About this Research Topic
Zoonoses are currently considered as one of the most important threats for Public Health worldwide. Zoonoses can be defined as any disease or infection that is naturally transmissible from vertebrate or invertebrate animals to humans and vice-versa. Approximately 75% of recently emerging infectious diseases affecting humans are diseases of animal origin; approximately 60% of all human pathogens are zoonotic. All types of potential pathogenic agents, including viruses, parasites, bacteria and fungi, can cause these zoonotic infections. From the wide range of potential vectors of zoonoses, insects are probably those of major significance due to their abundance, high plasticity and adaptability to different kinds of pathogens, high degrees of synanthropism in several groups and difficulties to apply effective programs of population control. Although ticks, flies, cockroaches, bugs and fleas are excellent insects capable to transmit viruses, parasites and bacteria, undoubtedly mosquitoes are the most important disease vectors. Mosquito borne diseases like malaria, dengue, equine encephalitis, West Nile, Mayaro or Chikungunya are zoonoses with increasing incidence in last years in tropical and temperate countries. Vertebrates can also transmit serious zoonoses, highlighting the role of some carnivorous animals in rabies dissemination or the spread of rodent borne diseases in several rural and urban areas. Moreover, the significance of other food borne zoonoses such as taeniasis, trichinellosis or toxoplasmosis may not been underestimated.
According to WHO, FAO and OIE guidelines an emerging zoonotic disease can be defined asa zoonosis that is newly recognized or newly evolved, or that has occurred previously but shows an increase of incidence or expansion in geographical, host or vector range. There are many factors that can provoke or accelerate the emergence of zoonoses, such as environmental changes, habitat modifications, variations of human and animal demography, pathogens and vectors anomalous mobilization related with human practices and globalization, deterioration of the strategies of vector control or changes in pathogen genetics. To reduce Public Health risks from zoonoses is absolutely necessary to acquire an integrative perspective that includes the study of the complexity of interactions among humans, animals and environment in order to be able to fight against these issues of primary interest for human health. In any case, although zoonoses represent significant Public Health threats, many of them still remain as neglected diseases and consequently are not prioritized by some health international organisms.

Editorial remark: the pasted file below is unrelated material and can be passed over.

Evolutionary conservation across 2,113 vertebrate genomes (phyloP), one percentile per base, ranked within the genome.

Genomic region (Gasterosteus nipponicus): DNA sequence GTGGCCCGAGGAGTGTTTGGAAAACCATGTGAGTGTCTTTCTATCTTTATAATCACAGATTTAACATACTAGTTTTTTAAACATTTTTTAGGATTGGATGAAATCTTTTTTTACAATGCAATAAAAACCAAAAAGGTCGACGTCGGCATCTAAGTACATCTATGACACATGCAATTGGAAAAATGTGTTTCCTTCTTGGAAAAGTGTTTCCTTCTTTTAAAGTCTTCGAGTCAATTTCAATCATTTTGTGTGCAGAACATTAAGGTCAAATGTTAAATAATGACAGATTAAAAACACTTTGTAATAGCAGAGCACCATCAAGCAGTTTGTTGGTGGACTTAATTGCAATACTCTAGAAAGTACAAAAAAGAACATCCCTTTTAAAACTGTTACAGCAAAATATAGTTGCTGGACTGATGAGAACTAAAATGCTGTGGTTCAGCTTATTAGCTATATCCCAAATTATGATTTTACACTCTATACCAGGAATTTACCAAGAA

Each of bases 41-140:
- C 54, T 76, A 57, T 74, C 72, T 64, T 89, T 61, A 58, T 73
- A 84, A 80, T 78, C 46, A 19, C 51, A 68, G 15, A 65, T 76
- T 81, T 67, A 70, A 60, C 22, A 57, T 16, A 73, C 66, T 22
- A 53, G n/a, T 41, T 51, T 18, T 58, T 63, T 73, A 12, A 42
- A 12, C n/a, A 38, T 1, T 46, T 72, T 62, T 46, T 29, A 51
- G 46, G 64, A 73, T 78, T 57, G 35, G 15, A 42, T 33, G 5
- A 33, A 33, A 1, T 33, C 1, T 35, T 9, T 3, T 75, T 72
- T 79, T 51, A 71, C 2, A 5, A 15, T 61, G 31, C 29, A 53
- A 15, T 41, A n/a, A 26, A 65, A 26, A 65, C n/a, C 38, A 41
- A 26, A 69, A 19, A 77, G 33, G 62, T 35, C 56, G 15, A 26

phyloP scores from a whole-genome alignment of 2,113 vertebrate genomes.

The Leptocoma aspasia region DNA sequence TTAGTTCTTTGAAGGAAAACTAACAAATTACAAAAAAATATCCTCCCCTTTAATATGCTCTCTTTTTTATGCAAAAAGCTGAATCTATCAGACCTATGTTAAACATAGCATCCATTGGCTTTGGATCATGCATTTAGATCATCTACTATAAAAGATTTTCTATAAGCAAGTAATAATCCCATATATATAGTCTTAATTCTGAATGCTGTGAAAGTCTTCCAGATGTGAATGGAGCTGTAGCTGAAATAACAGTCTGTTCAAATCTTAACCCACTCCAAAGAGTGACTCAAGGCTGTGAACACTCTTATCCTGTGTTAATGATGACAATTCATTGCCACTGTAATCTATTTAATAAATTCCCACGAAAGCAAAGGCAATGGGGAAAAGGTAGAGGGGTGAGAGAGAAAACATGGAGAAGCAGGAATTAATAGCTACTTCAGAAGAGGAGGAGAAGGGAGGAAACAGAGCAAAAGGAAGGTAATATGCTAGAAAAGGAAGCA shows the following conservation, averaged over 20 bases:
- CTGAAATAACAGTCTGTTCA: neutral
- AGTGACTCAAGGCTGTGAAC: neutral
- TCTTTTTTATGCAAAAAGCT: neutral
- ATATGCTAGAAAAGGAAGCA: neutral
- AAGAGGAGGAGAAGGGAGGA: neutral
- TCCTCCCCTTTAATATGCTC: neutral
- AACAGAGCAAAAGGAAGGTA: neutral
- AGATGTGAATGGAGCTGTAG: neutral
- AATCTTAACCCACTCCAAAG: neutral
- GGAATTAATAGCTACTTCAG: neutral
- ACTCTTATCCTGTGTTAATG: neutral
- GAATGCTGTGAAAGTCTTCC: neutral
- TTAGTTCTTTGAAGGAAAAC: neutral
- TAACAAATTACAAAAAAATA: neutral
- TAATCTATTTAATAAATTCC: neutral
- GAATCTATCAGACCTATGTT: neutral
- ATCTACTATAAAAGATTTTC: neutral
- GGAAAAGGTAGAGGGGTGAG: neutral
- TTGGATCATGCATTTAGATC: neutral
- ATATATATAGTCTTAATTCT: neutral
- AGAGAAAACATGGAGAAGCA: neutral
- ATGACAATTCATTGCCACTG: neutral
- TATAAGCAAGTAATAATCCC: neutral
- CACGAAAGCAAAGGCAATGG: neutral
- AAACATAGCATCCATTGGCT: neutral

The aim of this Research Topic is to cover all related fields with zoonoses, including basic and applied researches, approaches to control measures, explanations of new theories or observations, opinion articles, reviews, etc. To deeply discuss these issues, a holistic and integrative point of view is obviously needed and guided by the “One Health” strategy. Consequently the ambitious goal of this Research Topic will be only achieved by the collaboration of researchers specialized in different fields as medical and veterinary entomologists, parasitologists, veterinarians, virologists, zoologists, microbiologists, ecologists, evolutionary biologists and medicals specialized in epidemiology and public health. The participation of multiple contributors will be very important to comply with a knowledge demand of this issue of first-rate of scientific and medical interest.
Important Note: All contributions to this Research Topic must be within the scope of the section and journal to which they are submitted, as defined in their mission statements. Frontiers reserves the right to guide an out-of-scope manuscript to a more suitable section or journal at any stage of peer review.